By Ryan Ottney
November 7, 2013
Ryan Scott Ottney
PDT Staff Writer
New Boston Police Sgt. Josh Carver asked New Boston Village Council Tuesday evening for permission to accept an ambulance from Portsmouth Ambulance. Carver told council the vehicle is being donated for the village to use as a special response vehicle.
“I went to Portsmouth Ambulance and asked if they ever donated, or contributed, retired ambulances to any organizations. I would like to have one to start a special response vehicle for the village, not only for law enforcement but for any combination of issues that may arise. The village has had flooding, and flooding equipment could be put on it. River rescue equipment could possibly be put on it. He (from Portsmouth Ambulance) stated he had no problem doing that, and he called me last week and said he had an ambulance for us,” Carver said.
The box-van ambulance is in good working condition, he said. It has all of its service records, and will keep all of its cabinetry, radio and lights.
“I’ve been working in the community and speaking with others, trying to get donations to try to fill that ambulance with the equipment that I’d like to put in it. That way it doesn’t come out of the financial part of it,” Carver said.
Village Administrator Steve Hamilton said he spoke with the village’s insurance provider already, and was told it would not add any cost to their premium to add the ambulance to their policy.
“This is coming up on my fifth year, and I could have used something like that twice on street flooding,” Hamilton said.
Carver then asked council to also consider allocating funds for the New Boston Fire Department to receive training dismantling meth labs in the village. He said that would allow for faster response, rather than waiting for clean-up from Lawrence County, and the village would also then be allowed to seize the property where the meth lab was found.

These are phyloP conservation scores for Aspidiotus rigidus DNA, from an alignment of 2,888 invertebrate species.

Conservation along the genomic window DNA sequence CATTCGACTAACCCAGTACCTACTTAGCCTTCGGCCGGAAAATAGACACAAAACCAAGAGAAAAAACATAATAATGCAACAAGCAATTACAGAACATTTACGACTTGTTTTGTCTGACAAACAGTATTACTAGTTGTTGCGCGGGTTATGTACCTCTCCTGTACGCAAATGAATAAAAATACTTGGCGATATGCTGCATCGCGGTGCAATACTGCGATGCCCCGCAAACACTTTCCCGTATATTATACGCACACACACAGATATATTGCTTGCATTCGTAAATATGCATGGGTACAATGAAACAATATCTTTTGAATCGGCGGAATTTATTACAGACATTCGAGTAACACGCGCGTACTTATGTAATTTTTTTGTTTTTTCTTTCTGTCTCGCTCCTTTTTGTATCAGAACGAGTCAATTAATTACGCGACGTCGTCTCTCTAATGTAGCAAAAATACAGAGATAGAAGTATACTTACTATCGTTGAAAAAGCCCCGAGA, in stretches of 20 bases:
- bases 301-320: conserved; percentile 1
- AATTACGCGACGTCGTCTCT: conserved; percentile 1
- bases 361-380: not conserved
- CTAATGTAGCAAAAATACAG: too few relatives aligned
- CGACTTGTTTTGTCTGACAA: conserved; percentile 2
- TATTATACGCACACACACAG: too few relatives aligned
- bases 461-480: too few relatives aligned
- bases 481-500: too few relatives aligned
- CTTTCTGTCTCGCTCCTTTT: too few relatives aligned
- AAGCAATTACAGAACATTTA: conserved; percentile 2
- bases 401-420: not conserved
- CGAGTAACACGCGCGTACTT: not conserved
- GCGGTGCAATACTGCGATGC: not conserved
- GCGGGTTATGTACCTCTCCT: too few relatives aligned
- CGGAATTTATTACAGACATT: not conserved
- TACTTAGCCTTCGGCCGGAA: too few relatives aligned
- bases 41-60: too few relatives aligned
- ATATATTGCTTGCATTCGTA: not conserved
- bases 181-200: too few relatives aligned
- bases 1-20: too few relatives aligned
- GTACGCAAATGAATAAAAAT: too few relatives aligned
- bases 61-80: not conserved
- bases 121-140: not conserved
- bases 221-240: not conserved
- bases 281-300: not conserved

“I spoke with the chief and captain about maybe going to the Portsmouth PD and Shawnee State PD, and all these schools, and starting another small-manned SWAT team, which we’d need another vehicle for. At the time, I was told we probably wouldn’t need that and then a week later they had the standoff down there at the apartment complex and waited three hours I think for police SWAT teams to arrive,” Carver said. “We have schools here that we were unable to get school resources officers. Shawnee State is getting bigger and bigger, and having more response. I’d like to work with these other departments and get us all trained, so if something were to happen — and I am a pessimist — I’d rather us be ready than just sit there and ask what do we do.”
Council agreed to accept the donated ambulance, but advised Carver not to be so quick lending out the equipment to other agencies until they have had time to review their usage policies and liabilities.
“I think if you get it, you need to be kind of narrow thinking about it, instead of trying to be just doing everything,” said Councilman Terry Salyers. “Because you’re going to have this guy wanting to use it for this, and that guy for that, and it’s not going to (work).”
Salyers said it’s nice to have those things in mind, and maybe they can do it all later, but for now he asked Carver to keep it for the village. Carver assured council that he would, and said it would take 6-12 months before it’s fully-stocked and ready for the road.
Ryan Scott Ottney may be reached at 740-353-3101, ext. 287, or email@example.com. For breaking news, follow Ryan on Twitter @PDTwriter.